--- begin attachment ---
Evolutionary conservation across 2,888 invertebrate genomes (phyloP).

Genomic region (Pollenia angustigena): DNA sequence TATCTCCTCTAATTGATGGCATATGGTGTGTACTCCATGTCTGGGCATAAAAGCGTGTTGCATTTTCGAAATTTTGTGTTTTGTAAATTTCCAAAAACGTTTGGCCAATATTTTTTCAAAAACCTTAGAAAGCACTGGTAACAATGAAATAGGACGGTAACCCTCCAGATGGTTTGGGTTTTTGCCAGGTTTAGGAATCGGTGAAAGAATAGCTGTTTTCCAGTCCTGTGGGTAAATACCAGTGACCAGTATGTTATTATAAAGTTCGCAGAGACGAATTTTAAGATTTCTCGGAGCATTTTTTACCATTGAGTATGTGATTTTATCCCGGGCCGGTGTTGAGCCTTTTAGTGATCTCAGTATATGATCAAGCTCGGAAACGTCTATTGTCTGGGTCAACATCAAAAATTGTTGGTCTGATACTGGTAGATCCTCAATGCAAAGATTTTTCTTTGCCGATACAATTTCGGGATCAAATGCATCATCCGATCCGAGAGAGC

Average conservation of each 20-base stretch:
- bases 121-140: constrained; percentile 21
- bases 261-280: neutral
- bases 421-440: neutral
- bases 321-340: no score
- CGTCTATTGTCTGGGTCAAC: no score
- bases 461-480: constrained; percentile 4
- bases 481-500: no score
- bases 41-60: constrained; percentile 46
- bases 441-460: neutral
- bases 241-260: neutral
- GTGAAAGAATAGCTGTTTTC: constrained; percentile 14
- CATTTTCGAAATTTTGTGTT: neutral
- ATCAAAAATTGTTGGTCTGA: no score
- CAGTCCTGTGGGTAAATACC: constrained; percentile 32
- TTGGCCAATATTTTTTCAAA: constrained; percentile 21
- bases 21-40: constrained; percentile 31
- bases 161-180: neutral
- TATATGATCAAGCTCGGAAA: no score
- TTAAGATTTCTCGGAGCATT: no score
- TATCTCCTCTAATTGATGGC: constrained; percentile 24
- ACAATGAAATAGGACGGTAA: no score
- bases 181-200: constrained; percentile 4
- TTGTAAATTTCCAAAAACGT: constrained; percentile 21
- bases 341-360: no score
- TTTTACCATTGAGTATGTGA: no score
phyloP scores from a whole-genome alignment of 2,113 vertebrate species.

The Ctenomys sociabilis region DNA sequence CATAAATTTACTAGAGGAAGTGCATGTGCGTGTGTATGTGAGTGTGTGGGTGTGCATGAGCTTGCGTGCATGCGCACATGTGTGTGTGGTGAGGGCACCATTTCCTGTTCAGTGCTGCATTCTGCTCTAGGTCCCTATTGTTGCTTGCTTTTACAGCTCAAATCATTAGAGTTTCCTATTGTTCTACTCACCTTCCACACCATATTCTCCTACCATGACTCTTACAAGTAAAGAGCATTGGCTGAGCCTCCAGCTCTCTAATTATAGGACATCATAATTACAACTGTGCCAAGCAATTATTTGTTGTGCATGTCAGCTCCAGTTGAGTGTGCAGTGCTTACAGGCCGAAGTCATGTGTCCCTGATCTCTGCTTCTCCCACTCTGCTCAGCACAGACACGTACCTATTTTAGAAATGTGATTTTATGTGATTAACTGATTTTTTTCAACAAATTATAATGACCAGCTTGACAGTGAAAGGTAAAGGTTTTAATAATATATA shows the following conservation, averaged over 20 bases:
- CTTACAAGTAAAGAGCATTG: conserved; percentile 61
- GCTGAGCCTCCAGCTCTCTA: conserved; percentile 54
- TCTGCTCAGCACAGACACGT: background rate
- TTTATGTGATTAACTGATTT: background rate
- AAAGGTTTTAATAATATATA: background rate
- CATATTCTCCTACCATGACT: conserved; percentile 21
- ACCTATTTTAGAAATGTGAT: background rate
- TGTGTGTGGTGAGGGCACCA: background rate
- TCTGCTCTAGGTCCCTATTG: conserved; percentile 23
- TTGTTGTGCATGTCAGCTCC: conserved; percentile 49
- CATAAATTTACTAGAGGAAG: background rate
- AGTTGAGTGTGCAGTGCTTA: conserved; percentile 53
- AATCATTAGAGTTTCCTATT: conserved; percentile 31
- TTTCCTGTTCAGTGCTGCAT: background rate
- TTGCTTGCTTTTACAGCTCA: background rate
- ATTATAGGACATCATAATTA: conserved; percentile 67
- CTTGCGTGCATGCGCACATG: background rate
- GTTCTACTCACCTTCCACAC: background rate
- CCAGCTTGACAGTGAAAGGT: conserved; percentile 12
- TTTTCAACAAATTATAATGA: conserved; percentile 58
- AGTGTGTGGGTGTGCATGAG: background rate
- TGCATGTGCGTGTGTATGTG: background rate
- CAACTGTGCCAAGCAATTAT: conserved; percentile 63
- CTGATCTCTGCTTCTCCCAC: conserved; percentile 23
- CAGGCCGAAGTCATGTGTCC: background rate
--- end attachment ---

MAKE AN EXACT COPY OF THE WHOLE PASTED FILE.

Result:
Evolutionary conservation across 2,888 invertebrate genomes (phyloP).

Genomic region (Pollenia angustigena): DNA sequence TATCTCCTCTAATTGATGGCATATGGTGTGTACTCCATGTCTGGGCATAAAAGCGTGTTGCATTTTCGAAATTTTGTGTTTTGTAAATTTCCAAAAACGTTTGGCCAATATTTTTTCAAAAACCTTAGAAAGCACTGGTAACAATGAAATAGGACGGTAACCCTCCAGATGGTTTGGGTTTTTGCCAGGTTTAGGAATCGGTGAAAGAATAGCTGTTTTCCAGTCCTGTGGGTAAATACCAGTGACCAGTATGTTATTATAAAGTTCGCAGAGACGAATTTTAAGATTTCTCGGAGCATTTTTTACCATTGAGTATGTGATTTTATCCCGGGCCGGTGTTGAGCCTTTTAGTGATCTCAGTATATGATCAAGCTCGGAAACGTCTATTGTCTGGGTCAACATCAAAAATTGTTGGTCTGATACTGGTAGATCCTCAATGCAAAGATTTTTCTTTGCCGATACAATTTCGGGATCAAATGCATCATCCGATCCGAGAGAGC

Average conservation of each 20-base stretch:
- bases 121-140: constrained; percentile 21
- bases 261-280: neutral
- bases 421-440: neutral
- bases 321-340: no score
- CGTCTATTGTCTGGGTCAAC: no score
- bases 461-480: constrained; percentile 4
- bases 481-500: no score
- bases 41-60: constrained; percentile 46
- bases 441-460: neutral
- bases 241-260: neutral
- GTGAAAGAATAGCTGTTTTC: constrained; percentile 14
- CATTTTCGAAATTTTGTGTT: neutral
- ATCAAAAATTGTTGGTCTGA: no score
- CAGTCCTGTGGGTAAATACC: constrained; percentile 32
- TTGGCCAATATTTTTTCAAA: constrained; percentile 21
- bases 21-40: constrained; percentile 31
- bases 161-180: neutral
- TATATGATCAAGCTCGGAAA: no score
- TTAAGATTTCTCGGAGCATT: no score
- TATCTCCTCTAATTGATGGC: constrained; percentile 24
- ACAATGAAATAGGACGGTAA: no score
- bases 181-200: constrained; percentile 4
- TTGTAAATTTCCAAAAACGT: constrained; percentile 21
- bases 341-360: no score
- TTTTACCATTGAGTATGTGA: no score
phyloP scores from a whole-genome alignment of 2,113 vertebrate species.

The Ctenomys sociabilis region DNA sequence CATAAATTTACTAGAGGAAGTGCATGTGCGTGTGTATGTGAGTGTGTGGGTGTGCATGAGCTTGCGTGCATGCGCACATGTGTGTGTGGTGAGGGCACCATTTCCTGTTCAGTGCTGCATTCTGCTCTAGGTCCCTATTGTTGCTTGCTTTTACAGCTCAAATCATTAGAGTTTCCTATTGTTCTACTCACCTTCCACACCATATTCTCCTACCATGACTCTTACAAGTAAAGAGCATTGGCTGAGCCTCCAGCTCTCTAATTATAGGACATCATAATTACAACTGTGCCAAGCAATTATTTGTTGTGCATGTCAGCTCCAGTTGAGTGTGCAGTGCTTACAGGCCGAAGTCATGTGTCCCTGATCTCTGCTTCTCCCACTCTGCTCAGCACAGACACGTACCTATTTTAGAAATGTGATTTTATGTGATTAACTGATTTTTTTCAACAAATTATAATGACCAGCTTGACAGTGAAAGGTAAAGGTTTTAATAATATATA shows the following conservation, averaged over 20 bases:
- CTTACAAGTAAAGAGCATTG: conserved; percentile 61
- GCTGAGCCTCCAGCTCTCTA: conserved; percentile 54
- TCTGCTCAGCACAGACACGT: background rate
- TTTATGTGATTAACTGATTT: background rate
- AAAGGTTTTAATAATATATA: background rate
- CATATTCTCCTACCATGACT: conserved; percentile 21
- ACCTATTTTAGAAATGTGAT: background rate
- TGTGTGTGGTGAGGGCACCA: background rate
- TCTGCTCTAGGTCCCTATTG: conserved; percentile 23
- TTGTTGTGCATGTCAGCTCC: conserved; percentile 49
- CATAAATTTACTAGAGGAAG: background rate
- AGTTGAGTGTGCAGTGCTTA: conserved; percentile 53
- AATCATTAGAGTTTCCTATT: conserved; percentile 31
- TTTCCTGTTCAGTGCTGCAT: background rate
- TTGCTTGCTTTTACAGCTCA: background rate
- ATTATAGGACATCATAATTA: conserved; percentile 67
- CTTGCGTGCATGCGCACATG: background rate
- GTTCTACTCACCTTCCACAC: background rate
- CCAGCTTGACAGTGAAAGGT: conserved; percentile 12
- TTTTCAACAAATTATAATGA: conserved; percentile 58
- AGTGTGTGGGTGTGCATGAG: background rate
- TGCATGTGCGTGTGTATGTG: background rate
- CAACTGTGCCAAGCAATTAT: conserved; percentile 63
- CTGATCTCTGCTTCTCCCAC: conserved; percentile 23
- CAGGCCGAAGTCATGTGTCC: background rate